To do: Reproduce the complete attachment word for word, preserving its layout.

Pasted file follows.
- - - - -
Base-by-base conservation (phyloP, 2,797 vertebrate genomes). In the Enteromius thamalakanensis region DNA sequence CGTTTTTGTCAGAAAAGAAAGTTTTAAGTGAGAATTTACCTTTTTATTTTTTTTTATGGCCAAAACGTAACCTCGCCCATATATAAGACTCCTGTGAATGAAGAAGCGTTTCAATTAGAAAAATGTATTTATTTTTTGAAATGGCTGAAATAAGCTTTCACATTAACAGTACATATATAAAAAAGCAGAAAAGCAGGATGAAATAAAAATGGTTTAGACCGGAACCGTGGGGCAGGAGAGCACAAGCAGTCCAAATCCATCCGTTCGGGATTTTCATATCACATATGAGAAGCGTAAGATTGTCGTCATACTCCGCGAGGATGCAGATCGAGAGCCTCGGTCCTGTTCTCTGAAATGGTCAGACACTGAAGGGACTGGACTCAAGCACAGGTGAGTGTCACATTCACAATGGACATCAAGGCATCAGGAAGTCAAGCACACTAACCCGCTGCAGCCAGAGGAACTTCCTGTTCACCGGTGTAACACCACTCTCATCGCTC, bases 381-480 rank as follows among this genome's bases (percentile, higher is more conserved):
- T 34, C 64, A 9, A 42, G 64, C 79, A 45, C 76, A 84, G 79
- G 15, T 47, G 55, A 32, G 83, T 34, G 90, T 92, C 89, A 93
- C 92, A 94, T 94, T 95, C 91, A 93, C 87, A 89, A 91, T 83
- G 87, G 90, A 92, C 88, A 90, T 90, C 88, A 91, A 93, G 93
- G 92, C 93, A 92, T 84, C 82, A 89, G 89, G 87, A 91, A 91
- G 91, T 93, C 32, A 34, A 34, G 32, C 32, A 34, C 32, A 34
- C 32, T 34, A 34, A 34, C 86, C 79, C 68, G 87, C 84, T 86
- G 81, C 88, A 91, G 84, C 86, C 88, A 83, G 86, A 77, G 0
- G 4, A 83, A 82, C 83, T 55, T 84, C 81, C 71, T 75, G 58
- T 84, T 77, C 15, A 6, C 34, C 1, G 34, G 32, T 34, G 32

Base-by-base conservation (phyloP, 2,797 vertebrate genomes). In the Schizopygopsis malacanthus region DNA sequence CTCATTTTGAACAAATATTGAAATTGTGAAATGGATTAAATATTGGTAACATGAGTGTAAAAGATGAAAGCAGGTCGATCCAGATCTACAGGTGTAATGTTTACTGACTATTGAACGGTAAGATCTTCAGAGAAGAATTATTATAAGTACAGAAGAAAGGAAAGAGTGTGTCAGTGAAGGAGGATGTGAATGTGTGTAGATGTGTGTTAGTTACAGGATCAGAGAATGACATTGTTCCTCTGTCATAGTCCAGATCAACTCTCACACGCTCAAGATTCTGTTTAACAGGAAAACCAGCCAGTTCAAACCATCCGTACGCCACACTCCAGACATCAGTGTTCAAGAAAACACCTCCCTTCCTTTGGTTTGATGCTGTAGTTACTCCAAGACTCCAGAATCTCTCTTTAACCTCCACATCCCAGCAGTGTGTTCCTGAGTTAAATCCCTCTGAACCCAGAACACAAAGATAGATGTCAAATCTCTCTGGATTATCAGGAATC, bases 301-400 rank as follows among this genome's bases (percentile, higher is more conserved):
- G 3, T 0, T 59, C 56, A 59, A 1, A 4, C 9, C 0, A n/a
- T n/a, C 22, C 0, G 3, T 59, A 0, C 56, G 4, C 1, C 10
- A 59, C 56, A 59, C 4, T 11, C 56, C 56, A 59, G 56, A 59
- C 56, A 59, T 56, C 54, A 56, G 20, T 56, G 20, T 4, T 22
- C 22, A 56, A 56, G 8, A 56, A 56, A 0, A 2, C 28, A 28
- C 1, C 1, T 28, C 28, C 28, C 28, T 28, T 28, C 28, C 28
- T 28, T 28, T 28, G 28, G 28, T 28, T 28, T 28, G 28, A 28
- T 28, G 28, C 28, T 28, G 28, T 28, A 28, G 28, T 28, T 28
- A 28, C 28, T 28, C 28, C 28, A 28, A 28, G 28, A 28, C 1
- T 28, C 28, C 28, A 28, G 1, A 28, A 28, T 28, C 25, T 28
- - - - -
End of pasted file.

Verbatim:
Base-by-base conservation (phyloP, 2,797 vertebrate genomes). In the Enteromius thamalakanensis region DNA sequence CGTTTTTGTCAGAAAAGAAAGTTTTAAGTGAGAATTTACCTTTTTATTTTTTTTTATGGCCAAAACGTAACCTCGCCCATATATAAGACTCCTGTGAATGAAGAAGCGTTTCAATTAGAAAAATGTATTTATTTTTTGAAATGGCTGAAATAAGCTTTCACATTAACAGTACATATATAAAAAAGCAGAAAAGCAGGATGAAATAAAAATGGTTTAGACCGGAACCGTGGGGCAGGAGAGCACAAGCAGTCCAAATCCATCCGTTCGGGATTTTCATATCACATATGAGAAGCGTAAGATTGTCGTCATACTCCGCGAGGATGCAGATCGAGAGCCTCGGTCCTGTTCTCTGAAATGGTCAGACACTGAAGGGACTGGACTCAAGCACAGGTGAGTGTCACATTCACAATGGACATCAAGGCATCAGGAAGTCAAGCACACTAACCCGCTGCAGCCAGAGGAACTTCCTGTTCACCGGTGTAACACCACTCTCATCGCTC, bases 381-480 rank as follows among this genome's bases (percentile, higher is more conserved):
- T 34, C 64, A 9, A 42, G 64, C 79, A 45, C 76, A 84, G 79
- G 15, T 47, G 55, A 32, G 83, T 34, G 90, T 92, C 89, A 93
- C 92, A 94, T 94, T 95, C 91, A 93, C 87, A 89, A 91, T 83
- G 87, G 90, A 92, C 88, A 90, T 90, C 88, A 91, A 93, G 93
- G 92, C 93, A 92, T 84, C 82, A 89, G 89, G 87, A 91, A 91
- G 91, T 93, C 32, A 34, A 34, G 32, C 32, A 34, C 32, A 34
- C 32, T 34, A 34, A 34, C 86, C 79, C 68, G 87, C 84, T 86
- G 81, C 88, A 91, G 84, C 86, C 88, A 83, G 86, A 77, G 0
- G 4, A 83, A 82, C 83, T 55, T 84, C 81, C 71, T 75, G 58
- T 84, T 77, C 15, A 6, C 34, C 1, G 34, G 32, T 34, G 32

Base-by-base conservation (phyloP, 2,797 vertebrate genomes). In the Schizopygopsis malacanthus region DNA sequence CTCATTTTGAACAAATATTGAAATTGTGAAATGGATTAAATATTGGTAACATGAGTGTAAAAGATGAAAGCAGGTCGATCCAGATCTACAGGTGTAATGTTTACTGACTATTGAACGGTAAGATCTTCAGAGAAGAATTATTATAAGTACAGAAGAAAGGAAAGAGTGTGTCAGTGAAGGAGGATGTGAATGTGTGTAGATGTGTGTTAGTTACAGGATCAGAGAATGACATTGTTCCTCTGTCATAGTCCAGATCAACTCTCACACGCTCAAGATTCTGTTTAACAGGAAAACCAGCCAGTTCAAACCATCCGTACGCCACACTCCAGACATCAGTGTTCAAGAAAACACCTCCCTTCCTTTGGTTTGATGCTGTAGTTACTCCAAGACTCCAGAATCTCTCTTTAACCTCCACATCCCAGCAGTGTGTTCCTGAGTTAAATCCCTCTGAACCCAGAACACAAAGATAGATGTCAAATCTCTCTGGATTATCAGGAATC, bases 301-400 rank as follows among this genome's bases (percentile, higher is more conserved):
- G 3, T 0, T 59, C 56, A 59, A 1, A 4, C 9, C 0, A n/a
- T n/a, C 22, C 0, G 3, T 59, A 0, C 56, G 4, C 1, C 10
- A 59, C 56, A 59, C 4, T 11, C 56, C 56, A 59, G 56, A 59
- C 56, A 59, T 56, C 54, A 56, G 20, T 56, G 20, T 4, T 22
- C 22, A 56, A 56, G 8, A 56, A 56, A 0, A 2, C 28, A 28
- C 1, C 1, T 28, C 28, C 28, C 28, T 28, T 28, C 28, C 28
- T 28, T 28, T 28, G 28, G 28, T 28, T 28, T 28, G 28, A 28
- T 28, G 28, C 28, T 28, G 28, T 28, A 28, G 28, T 28, T 28
- A 28, C 28, T 28, C 28, C 28, A 28, A 28, G 28, A 28, C 1
- T 28, C 28, C 28, A 28, G 1, A 28, A 28, T 28, C 25, T 28